Sloane Lab Community Fellows

The Sloane Lab awards Community Fellowships to contribute to “The Sloane Lab: Looking back to build future shared collections”, led by University College London (UCL) in partnership with the Technische Universität Darmstadt, British Museum (BM) and Natural History Museum (NHM). The fellows are undertaking creative, critical, practice and/or research-led projects with the Sloane Lab’s Knowledge Base and data, demonstrating the new forms of analysis and interpretation the project unlocks.

For the latest news from Sloane Lab Community Fellows and funding calls please check:

Completed Community Fellowships:

Dr Gayle Chong Kwan

Gayle Chong Kwan

Project: Travelling Taxonomies

This research focuses on Sloane’s changing display of objects in his cabinets and the different configurations in which he presented and performed them to visitors. It seeks to complicate taxonomic boundaries and hierarchies that underpin objects’ organisation and display by ascribing cabinets and objects anthropomorphic tendencies, trickster and anarchic animal traits and the creation of object tales.  

Travelling Taxonomies explores movement, flow, flux, and instability in Sloane’s ‘Miscellanies’, objects that by their very designation were considered to sit outside clear categorisation. This project conceives of the display cabinets as imperial devouring monsters and the objects within as resistors to their framing and confinement.  

Visual by Dr Gayle Chong Kwan Sloane Lab Community Fellow, depicting a Miro Board (similar to a virtual pin board) titled "A Cock in China" by the project Travelling Taxonomies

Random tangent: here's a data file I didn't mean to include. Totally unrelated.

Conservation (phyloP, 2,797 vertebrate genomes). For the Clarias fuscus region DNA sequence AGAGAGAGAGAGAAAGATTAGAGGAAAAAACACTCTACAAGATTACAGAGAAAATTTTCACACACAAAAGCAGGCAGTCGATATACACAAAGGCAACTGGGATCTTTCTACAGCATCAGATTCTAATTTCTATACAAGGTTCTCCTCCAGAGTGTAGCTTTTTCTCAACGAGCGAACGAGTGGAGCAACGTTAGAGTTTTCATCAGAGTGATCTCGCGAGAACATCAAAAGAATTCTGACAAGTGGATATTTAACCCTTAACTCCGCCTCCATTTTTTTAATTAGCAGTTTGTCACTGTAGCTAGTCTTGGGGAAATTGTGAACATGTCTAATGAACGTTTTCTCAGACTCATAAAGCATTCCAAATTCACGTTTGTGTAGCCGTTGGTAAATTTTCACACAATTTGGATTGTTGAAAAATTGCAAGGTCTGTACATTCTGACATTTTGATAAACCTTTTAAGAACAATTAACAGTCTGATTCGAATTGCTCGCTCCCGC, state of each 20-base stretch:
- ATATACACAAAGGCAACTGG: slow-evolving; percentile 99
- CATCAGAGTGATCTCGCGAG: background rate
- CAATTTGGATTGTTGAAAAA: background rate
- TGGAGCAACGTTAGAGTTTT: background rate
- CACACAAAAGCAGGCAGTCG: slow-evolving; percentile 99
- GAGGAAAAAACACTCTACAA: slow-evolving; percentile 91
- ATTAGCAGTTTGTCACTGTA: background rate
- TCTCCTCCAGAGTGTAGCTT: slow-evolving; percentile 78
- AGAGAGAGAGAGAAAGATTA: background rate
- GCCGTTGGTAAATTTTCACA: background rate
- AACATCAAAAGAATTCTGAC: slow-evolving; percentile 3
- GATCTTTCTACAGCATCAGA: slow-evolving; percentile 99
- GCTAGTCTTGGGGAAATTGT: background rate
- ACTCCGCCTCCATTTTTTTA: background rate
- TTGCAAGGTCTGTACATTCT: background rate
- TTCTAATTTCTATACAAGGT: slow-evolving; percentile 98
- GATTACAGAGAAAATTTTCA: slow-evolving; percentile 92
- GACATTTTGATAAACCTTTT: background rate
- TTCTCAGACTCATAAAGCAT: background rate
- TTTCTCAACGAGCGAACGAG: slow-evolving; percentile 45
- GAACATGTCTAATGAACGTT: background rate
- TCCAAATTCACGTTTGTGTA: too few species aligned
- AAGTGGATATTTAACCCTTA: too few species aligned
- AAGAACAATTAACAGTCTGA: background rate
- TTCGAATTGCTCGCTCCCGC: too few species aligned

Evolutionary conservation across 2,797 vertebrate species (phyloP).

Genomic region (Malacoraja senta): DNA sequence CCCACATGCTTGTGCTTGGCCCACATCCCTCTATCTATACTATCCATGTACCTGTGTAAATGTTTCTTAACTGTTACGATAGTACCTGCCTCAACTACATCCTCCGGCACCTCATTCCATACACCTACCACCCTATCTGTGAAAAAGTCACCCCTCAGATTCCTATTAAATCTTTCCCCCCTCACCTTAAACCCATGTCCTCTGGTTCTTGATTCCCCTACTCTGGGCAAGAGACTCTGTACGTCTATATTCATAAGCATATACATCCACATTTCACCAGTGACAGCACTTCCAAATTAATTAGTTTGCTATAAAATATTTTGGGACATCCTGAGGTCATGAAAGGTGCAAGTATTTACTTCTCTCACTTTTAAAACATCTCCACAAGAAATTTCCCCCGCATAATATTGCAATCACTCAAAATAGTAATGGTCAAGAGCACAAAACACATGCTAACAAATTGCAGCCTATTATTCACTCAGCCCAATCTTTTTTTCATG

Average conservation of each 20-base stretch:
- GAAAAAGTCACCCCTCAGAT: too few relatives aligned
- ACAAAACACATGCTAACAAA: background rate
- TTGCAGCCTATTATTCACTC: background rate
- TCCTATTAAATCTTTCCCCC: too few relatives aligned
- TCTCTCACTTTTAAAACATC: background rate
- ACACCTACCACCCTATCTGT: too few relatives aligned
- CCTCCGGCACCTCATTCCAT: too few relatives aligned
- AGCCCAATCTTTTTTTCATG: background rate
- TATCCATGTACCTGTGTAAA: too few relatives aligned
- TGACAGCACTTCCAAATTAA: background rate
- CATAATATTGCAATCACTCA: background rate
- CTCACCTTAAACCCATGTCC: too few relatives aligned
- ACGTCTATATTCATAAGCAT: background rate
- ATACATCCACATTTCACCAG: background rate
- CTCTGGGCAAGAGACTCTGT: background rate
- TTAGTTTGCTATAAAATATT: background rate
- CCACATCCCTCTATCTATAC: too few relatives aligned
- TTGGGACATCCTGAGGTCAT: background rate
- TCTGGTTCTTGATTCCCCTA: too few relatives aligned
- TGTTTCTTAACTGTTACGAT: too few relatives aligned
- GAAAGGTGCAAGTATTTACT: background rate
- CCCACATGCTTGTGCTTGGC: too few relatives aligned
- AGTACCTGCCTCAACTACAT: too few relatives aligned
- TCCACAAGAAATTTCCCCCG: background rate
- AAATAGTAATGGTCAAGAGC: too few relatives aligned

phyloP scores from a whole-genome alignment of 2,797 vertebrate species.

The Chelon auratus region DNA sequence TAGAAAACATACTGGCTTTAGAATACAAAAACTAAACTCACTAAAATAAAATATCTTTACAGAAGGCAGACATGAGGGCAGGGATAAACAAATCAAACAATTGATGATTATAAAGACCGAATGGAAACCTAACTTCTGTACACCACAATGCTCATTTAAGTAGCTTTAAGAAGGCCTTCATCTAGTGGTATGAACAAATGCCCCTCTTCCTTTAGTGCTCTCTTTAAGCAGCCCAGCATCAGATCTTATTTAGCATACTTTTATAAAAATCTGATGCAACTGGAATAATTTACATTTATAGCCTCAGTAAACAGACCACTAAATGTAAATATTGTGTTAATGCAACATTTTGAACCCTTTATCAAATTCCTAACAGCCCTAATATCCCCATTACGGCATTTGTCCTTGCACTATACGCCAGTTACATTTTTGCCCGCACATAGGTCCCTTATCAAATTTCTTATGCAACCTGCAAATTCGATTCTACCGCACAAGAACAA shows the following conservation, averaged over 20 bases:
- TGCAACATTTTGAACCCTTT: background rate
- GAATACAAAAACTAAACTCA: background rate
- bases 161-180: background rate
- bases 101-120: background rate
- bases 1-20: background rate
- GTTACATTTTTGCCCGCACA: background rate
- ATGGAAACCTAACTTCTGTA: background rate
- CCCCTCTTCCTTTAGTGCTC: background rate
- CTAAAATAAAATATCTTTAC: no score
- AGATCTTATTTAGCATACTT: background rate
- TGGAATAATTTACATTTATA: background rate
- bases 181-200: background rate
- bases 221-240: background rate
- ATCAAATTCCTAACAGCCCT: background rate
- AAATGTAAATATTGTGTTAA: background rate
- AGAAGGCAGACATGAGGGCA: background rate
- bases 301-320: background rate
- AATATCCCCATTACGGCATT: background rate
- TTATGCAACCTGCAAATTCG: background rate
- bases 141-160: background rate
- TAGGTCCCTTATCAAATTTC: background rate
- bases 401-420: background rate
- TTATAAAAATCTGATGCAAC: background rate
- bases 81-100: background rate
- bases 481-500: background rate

Miro Board mind map “A Cock in China”

Travelling Taxonomies drew upon existing research to create a dataset by ‘tabulating’ objects from Sloane’s ‘Miscellanies’ that moved between cabinets. A selection of these objects –  located in his catalogues as title, textual description, and as additional pencil markings alongside the entries – were the starting point for engagement activities with movement practitioners, including a dancer, drummer, actor, dance journalist, gardener, and art therapist. Images and/or catalogue entries were the starting point for imaginative and physical sessions that considered movement inherent in the objects, how they moved between cabinets and why, and movement inspired by or that connected to the participants own practice. In resistance to the tendency to classify, categorise, and record, during these sessions nothing was noted or materially created.